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Hannah Webb

10/19/16

Teaching Reading: Mini Lesson Format (Calkins, 2001)


Targeted Literacy Strategy or Skill: Inferring and Questioning to Understand Historical Concepts
Grade level: Fourth Grade
Objective: The student will be able to better infer information and understand stories that they read when
stating questions that they have and inferring the answers.
Common Core State Standard/ PASS Standard: 4.1.R.2 Students will ask and answer questions to seek
help, get information, or clarify information presented orally through text or other media to confirm
understanding
Prior knowledge: (What students already know): Students have learned and understand how to use
questions to infer information for different genres; they also know how to use many different techniques
to organize the information that they have learned over the year.
Observations/Rationale: (Before Lesson) What did you notice in your students work that let you
know this lesson was necessary? (This will be an approximation this semester.)
I noticed that my students have been struggling a little bit with figuring out how to infer their own ideas
and thinking to find answers to their questions when reading.

Materials Needed
- A Sweet Smell of Roses by Angela Johnson
- Readers Notebooks
- Book worksheets
- Pencil / Markers
Lesson from (Name your source including page number)
Strategies That Work by Stephanie Harvey and Anne Goudvis
- Mentor Text: Stragies That Work & A Sweet Smell of Roses by Angela Johnson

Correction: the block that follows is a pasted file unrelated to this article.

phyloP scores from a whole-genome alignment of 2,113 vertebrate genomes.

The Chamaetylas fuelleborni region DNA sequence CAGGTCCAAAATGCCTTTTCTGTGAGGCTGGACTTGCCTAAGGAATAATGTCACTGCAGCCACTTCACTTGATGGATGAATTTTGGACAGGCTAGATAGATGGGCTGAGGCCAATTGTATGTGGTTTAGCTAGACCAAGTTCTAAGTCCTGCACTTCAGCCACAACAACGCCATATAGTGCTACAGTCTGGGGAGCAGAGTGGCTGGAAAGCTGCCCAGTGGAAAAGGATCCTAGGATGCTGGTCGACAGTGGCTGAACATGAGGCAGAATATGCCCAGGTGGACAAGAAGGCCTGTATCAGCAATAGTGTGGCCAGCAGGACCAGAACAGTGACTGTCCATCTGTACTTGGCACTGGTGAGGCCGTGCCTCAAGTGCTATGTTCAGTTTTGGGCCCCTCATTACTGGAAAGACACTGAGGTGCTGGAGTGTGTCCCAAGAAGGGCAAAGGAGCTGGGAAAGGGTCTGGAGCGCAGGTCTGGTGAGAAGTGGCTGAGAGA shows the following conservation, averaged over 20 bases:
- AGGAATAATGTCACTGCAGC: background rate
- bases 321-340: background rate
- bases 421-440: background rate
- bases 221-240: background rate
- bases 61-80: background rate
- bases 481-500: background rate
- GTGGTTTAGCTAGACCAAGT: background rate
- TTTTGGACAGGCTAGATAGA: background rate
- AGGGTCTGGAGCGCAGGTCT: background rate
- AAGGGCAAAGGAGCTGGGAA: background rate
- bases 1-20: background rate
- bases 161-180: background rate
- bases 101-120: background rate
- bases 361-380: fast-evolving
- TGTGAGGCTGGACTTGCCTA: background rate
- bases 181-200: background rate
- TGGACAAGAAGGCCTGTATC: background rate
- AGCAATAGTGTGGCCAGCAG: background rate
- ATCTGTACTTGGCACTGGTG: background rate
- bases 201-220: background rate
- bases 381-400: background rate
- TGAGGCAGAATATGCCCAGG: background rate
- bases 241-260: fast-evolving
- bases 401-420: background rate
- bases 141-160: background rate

Materials:
- A Sweet Smell of Roses by Angela Johnson
- Readers Notebooks
- Book worksheets
- Pencil / Markers
Student Groups (whole/small group/partners): Start as whole group then work in small groups.
Mini Lesson Format:
Connect (AKA~ Anticipatory Set, Engagement/Pre-reading):
I will begin by stating what I think my students have been working on throughout the past year and
how we are going to use that when it comes to what we are going to work on today.
I know that over the past few weeks we have gone through many genres and types of books, and that we

have learned how to infer information by using questions to help us further our knowledge. The genre that
we are going to be working with today is historical fiction. We have used several different techniques to
organize our information like synthesizing information, finding thick and thin questions, and also using
inferential thinking to answer questions we may have. So today we are going to use one of our tools from
our toolkit to analyze our book.
Next, I will introduce the book we will be using, the tool we will be using, and we will discuss a
little bit of background information about the book.

Teach (Model/Explain)

The historical book I have chosen for today is A Sweet Smell of Roses by Angela Johnson and
we are going to use a T-chart to write down our questions and answers. One side of our T-chart has I
Wonder (questions) written at the top, and the other side has I Think (inferences) written at the top.
And I have passed them out to each table. So as you all know, this is a book about the civil rights
movement, and a march that took place. Today when reading, I want you to use that background